git-and-github-logo Have you ever wondered, how do the employees in any IT company would share their huge codebases with each other? How are they tackling the issue of continuously updating codebases from multiple employees? Don’t worry, I’m sure we will get to know the answers to these questions by the end of this blog.

What is Git?

Git is basically a Version Control System. What is that and why do we need it? Let’s take an analogy for a better understanding.

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Suppose that you are working on a project, and you want to add some additional functionality to the project. So to keep your current code safe, you might be copying the whole folder and then making changes on the new copy! For further modifications, you again make a third copy and then work on that one. But don’t you think that it is tedious and space-consuming? Of course right? That’s where Git helps us. We can create versions of our project using Git and GitHub. If something goes wrong in our future updated versions of the project, we can always roll back to the previous ones. The most important thing is, we don’t have to make a new copy every time we want to save any version of our project.

Hence we needed a system that will control the versions of our code! Git is a freely available version control system that tracks changes locally. By locally, I mean that it is a tracker of your files on your own computer. When you edit a file, git can help you determine exactly what changed, who changed it, and why! Git comes installed by default on many systems. You might have to download and installed it if it is not preinstalled in your system.

Now, let us learn some basic terminologies which will help us to have a better understanding.Any file which is been tracked by Git can be in these 3 stages.

Committed Stage:

Git remembers versions of our project as a snapshot. So when we commit our files, git takes a snapshot of it and in the future, if suppose we want to revert back to the current version, we can simply go back to the respective commit.

Modified or Untracked state:

After updating a piece of code or any data, git will immediately put those files in untracked changes because Git now thinks that the file is no longer in the same state as it was before!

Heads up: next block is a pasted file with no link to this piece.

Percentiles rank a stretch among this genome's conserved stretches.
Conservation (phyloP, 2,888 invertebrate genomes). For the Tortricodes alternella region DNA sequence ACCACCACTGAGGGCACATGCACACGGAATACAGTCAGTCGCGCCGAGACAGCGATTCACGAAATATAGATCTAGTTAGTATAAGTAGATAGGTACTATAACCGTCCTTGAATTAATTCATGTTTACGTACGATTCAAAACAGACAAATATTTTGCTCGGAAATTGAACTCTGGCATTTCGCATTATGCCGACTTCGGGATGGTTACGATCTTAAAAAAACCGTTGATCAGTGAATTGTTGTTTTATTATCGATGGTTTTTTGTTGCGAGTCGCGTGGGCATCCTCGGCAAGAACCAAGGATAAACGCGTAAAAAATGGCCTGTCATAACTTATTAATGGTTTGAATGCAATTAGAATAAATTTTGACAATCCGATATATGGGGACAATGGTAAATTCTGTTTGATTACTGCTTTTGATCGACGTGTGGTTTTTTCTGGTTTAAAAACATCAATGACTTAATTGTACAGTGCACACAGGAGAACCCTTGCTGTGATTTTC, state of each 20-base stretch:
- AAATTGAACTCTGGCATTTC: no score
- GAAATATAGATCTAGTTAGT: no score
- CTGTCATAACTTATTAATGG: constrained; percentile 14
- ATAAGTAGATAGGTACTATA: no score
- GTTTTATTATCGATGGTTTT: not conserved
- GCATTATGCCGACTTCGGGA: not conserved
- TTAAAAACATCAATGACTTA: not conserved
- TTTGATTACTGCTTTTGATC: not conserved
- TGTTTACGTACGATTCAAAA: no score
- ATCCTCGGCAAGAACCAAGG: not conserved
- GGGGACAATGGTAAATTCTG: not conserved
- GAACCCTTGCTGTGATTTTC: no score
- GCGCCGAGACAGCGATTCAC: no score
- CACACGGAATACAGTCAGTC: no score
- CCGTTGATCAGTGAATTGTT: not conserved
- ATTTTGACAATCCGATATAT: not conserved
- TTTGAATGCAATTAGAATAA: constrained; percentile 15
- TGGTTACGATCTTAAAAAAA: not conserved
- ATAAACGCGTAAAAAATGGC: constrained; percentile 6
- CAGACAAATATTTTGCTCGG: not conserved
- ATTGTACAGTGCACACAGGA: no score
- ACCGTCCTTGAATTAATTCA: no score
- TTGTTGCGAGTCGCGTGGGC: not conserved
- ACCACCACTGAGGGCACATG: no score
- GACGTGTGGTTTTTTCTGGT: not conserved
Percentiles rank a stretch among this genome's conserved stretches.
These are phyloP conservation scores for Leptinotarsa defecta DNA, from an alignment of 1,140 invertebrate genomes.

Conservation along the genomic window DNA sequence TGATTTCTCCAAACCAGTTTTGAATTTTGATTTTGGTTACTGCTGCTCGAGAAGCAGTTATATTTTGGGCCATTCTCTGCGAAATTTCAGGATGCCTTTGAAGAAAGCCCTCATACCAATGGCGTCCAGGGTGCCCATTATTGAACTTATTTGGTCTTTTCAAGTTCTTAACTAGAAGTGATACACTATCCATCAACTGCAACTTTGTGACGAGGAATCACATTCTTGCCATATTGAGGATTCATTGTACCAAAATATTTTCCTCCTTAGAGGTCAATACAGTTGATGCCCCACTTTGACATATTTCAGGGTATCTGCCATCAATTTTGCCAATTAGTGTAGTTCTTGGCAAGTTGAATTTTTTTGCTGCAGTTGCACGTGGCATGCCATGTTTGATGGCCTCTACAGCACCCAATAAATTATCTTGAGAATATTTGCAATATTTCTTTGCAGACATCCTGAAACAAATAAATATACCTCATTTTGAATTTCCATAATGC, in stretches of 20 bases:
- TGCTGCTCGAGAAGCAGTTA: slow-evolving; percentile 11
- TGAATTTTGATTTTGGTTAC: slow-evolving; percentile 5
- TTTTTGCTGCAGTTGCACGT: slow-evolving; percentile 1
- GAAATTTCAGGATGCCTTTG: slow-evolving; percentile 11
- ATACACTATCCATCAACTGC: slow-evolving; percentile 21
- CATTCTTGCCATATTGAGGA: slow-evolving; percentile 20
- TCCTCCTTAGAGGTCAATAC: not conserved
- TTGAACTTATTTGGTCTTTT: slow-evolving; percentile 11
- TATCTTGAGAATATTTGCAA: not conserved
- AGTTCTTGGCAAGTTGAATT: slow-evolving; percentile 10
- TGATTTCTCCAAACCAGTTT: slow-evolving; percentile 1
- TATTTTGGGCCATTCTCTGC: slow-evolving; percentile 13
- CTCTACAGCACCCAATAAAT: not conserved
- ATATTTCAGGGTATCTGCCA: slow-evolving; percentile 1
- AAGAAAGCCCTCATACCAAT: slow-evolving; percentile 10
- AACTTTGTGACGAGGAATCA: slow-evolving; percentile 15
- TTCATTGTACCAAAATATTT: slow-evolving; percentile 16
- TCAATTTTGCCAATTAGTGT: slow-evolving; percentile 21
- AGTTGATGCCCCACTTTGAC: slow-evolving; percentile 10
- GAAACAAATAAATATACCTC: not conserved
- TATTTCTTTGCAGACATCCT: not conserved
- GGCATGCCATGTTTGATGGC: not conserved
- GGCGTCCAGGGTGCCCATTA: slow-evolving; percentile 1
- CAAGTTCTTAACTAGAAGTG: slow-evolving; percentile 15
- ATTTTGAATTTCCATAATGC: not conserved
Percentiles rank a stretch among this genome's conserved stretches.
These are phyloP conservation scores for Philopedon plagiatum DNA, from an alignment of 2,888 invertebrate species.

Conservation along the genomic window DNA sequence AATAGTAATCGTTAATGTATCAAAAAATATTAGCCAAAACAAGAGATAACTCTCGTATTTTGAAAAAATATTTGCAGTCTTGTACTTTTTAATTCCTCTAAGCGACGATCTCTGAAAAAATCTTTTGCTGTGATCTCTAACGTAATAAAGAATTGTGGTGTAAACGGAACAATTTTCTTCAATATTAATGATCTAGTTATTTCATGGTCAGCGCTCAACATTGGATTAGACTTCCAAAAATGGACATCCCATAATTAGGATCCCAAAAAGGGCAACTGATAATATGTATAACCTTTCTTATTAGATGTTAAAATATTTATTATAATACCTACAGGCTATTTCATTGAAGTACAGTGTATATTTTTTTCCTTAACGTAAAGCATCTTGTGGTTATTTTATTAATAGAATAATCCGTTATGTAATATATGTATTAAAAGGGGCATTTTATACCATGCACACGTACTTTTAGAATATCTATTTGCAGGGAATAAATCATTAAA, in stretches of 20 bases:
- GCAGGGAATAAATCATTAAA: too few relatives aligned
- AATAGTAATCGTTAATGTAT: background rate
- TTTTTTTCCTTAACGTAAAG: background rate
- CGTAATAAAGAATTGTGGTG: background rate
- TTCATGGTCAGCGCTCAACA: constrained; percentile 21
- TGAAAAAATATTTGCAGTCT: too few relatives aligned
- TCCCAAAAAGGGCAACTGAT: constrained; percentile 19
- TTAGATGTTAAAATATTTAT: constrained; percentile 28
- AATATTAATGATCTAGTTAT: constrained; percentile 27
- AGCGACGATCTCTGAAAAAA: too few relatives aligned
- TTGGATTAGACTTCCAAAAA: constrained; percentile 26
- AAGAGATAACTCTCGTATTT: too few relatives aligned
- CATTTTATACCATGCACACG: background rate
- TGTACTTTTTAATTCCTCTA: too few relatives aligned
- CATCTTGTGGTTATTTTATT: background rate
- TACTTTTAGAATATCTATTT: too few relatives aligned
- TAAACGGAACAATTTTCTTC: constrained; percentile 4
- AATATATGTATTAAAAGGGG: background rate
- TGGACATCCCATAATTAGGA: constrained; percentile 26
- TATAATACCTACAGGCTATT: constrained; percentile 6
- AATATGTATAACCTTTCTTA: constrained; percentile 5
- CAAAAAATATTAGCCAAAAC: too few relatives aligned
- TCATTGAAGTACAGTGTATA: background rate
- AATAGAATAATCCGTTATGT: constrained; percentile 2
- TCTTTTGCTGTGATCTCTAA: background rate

Staging state:

We have to stage the untracked files in order to include them in any version of your project. Staging the files means, you are telling git that these files are now updated and ready to be included in a commit. So, when we commit, only those files which are staged will get committed, or else it will show us a warning!

Few Terminologies are:

1. A repository (usually abbreviated to “repo”) is a location where all the files for a particular project are stored. Each project has its repo, and you can access it with a unique URL. You can think of it as a folder on your computer.

2. Commit means Git takes a snapshot of your current status of the files and store it as a version of your project.

3. A pull is referred as to fetch and download the files from a remote(online) repository (i.e. From GitHub) and update the local repository so that project files are in sync.

4. Push is simply pushing the commits from your local computer to GitHub.

Apart from Git, we have other VCS too, like CVS, Subversion, Bazaar, etc.

What is GitHub?

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We now have a basic idea of how can we manage different versions of our project using Git. Although Git is not our ultimate solution.

What happens if our computer accidentally crashes? Or
What happens if all our data is lost due to some mess in our computer?


All the efforts of using Git would go to waste. A solution may be, we can put the files somewhere remotely i.e. somewhere online, like your Google Drive or google cloud or Onedrive, etc. But there too, the same conditions will arise, we will again have to upload the updated versions of the project regularly in separate folders.

That’s where GitHub comes in, we can think of GitHub as a cloud-based version-control system with the additional feature of collaboration with other developers. It is a code hosting platform.

One liner explanation would be, GitHub is a social media for code!

All the things which we can do with Git can be done with GitHub but on the cloud. The benefit of this is if our system crashes or somehow we lost our code from the computer, we can always pull it from GitHub.

Summary of workflow:

Git and GitHub work in coordination. Git provides local VCS while GitHub gives us cloud-based remote VCS. We do basic operations like modifying, staging, and committing the code files using Git on our computer. We then have to push the commits on our GitHub account so that we can save the project remotely as well. If we want to get our project files back we can simply pull them from the GitHub account.

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